Moov, the wearable maker best known for its line of fitness trackers with their accompanying digital coaches, is today branching off into mindfulness. The company is the latest to join the self-care craze, with the launch of a new app focused on mindless and mediation, Sanity & Self. However, unlike most of today’s mediation apps, Sanity & Self is aimed only at women.
Explains Moov’s co-founder Meng Li, the idea to build a mindfulness app came to her after becoming a mother herself.
“Even with a wonderful and supportive partner, I found it incredibly challenging to find time to take care of myself after I had my first child,” she says. “I saw other women around me struggling as well, and wanted to build an app specifically geared toward helping women and moms find time to recharge themselves.”
Women – and especially mothers – often find themselves stressed, tired and with little or no time to themselves. And instead of fathers being told to step up already and take on their fair share of parenting duties, women are just chastised for not “leaning in” more at work.
“Studies show that half of us have lain awake at night within the last month because of stress,” notes Li. “Women are more stressed than men, and moms often bear more of the burden of childcare than fathers. In fact, moms have as little as 17 minutes a day to themselves.”
Then there are the general stressors associated with our always-on culture. Technology, in particular, has enabled a blurring of lines between work and personal time to the point that many people feel they’re never really “off the clock.” (Until some point at which they burn out and quit, that is.)
Mindfulness apps have more recently stepped in to help address the problems that, ironically, technology helped to create.
The Sanity & Self app initially starts you off in a chatbot-style interface, though there’s a way to exit this experience to use the app normally. It’s an interesting idea in terms of not overwhelming new users with content, but it’s also frustrating – as chatbots are – because you can’t fully explore the app through back and forth texting.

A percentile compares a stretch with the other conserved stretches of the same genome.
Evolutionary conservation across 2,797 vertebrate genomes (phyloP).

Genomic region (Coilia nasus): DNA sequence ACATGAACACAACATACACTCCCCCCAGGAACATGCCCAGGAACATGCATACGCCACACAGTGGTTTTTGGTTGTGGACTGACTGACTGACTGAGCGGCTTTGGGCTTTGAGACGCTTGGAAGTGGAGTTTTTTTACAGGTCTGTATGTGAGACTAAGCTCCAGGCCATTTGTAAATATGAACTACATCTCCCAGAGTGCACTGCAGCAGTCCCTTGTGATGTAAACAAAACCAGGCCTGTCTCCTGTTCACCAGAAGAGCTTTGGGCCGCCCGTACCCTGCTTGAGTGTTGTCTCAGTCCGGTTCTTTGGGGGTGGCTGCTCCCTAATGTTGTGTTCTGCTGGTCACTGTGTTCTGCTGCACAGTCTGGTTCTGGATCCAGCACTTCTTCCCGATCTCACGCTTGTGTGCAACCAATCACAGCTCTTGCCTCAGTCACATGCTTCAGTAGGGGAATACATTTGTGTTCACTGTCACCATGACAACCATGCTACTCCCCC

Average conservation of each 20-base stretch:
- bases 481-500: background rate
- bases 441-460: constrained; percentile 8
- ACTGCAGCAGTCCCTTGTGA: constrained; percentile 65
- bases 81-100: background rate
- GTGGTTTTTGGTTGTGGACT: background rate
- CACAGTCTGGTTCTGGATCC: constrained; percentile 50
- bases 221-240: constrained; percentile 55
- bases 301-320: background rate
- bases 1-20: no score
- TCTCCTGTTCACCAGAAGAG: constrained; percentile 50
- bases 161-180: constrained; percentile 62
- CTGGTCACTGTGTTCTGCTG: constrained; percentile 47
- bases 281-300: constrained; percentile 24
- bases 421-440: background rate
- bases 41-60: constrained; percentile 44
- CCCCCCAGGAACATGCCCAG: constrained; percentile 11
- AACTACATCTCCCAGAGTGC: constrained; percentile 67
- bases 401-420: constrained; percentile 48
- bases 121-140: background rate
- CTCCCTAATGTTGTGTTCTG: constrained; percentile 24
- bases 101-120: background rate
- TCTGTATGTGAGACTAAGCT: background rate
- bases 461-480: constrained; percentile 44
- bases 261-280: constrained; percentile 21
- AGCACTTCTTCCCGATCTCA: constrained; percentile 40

However, once you bypass the bot (and you should) the app itself has a variety of sessions to choose from. These are organized as colorful photo thumbnails under categories like Breathe, Meditate, Listen&Grow, Journal, and more.
There are also sessions related to massage and beauty, which is unusual for a mindfulness app, but features its female audience may like; as well as a section with audio cues for fitness training.
We asked Moov if it had repurposed materials from its existing digital coaching platforms for the new app. The company replied that some of the fitness content appeared briefly in an experimental Moov Studio app, but that’s been discontinued. The rest is new.
The app also organizes sessions to focus on specific needs, like feeling in control, managing time, sleeping better, de-stressing, feeling loved, setting healthy boundaries, and more, which appear below the category listings.
The sessions are led by experts certified in wellness practices, including Ayurveda yoga, massage therapy, neuro linguistic programming, NASM, TRX, naturopathic aesthetics and more.
The app features an in-app community page, too, which is an interesting idea in terms of building up a social network for women. The questions and answers have been clearly pre-seeded ahead of the app’s launch, with a focus on beauty, self-care, stress reduction, fitness and other related topics to help set the tone.
Of course, if the app scales to support a larger number of users, Moov will need to concern itself with content moderation and managing spam. For now, the feeling is one of supportive communication, however.
The app itself is a freemium product. Upgrading to the $9.99/month Premium subscription gives you access to the full Premium session library, new sessions weekly, and support for offline access. While there’s a good amount of content for the money, the pricing – nearly as much as Netflix – will require that you’re a regular user to get value for your money.
And with only 17 minutes a day to spare…well…
Sanity & Self’s launch is Moov’s first serious attempt at moving away from a devices business, supported by software, to a software-as-a-service business. But it says the other products remain unchanged; this is merely an expansion.
“We want this app to be more focused on overall wellness and self-care. We also want it to be accessible to everyone, whether or not they have a wearable,” says Li.
Sanity & Self is a free download on Apple’s App Store.
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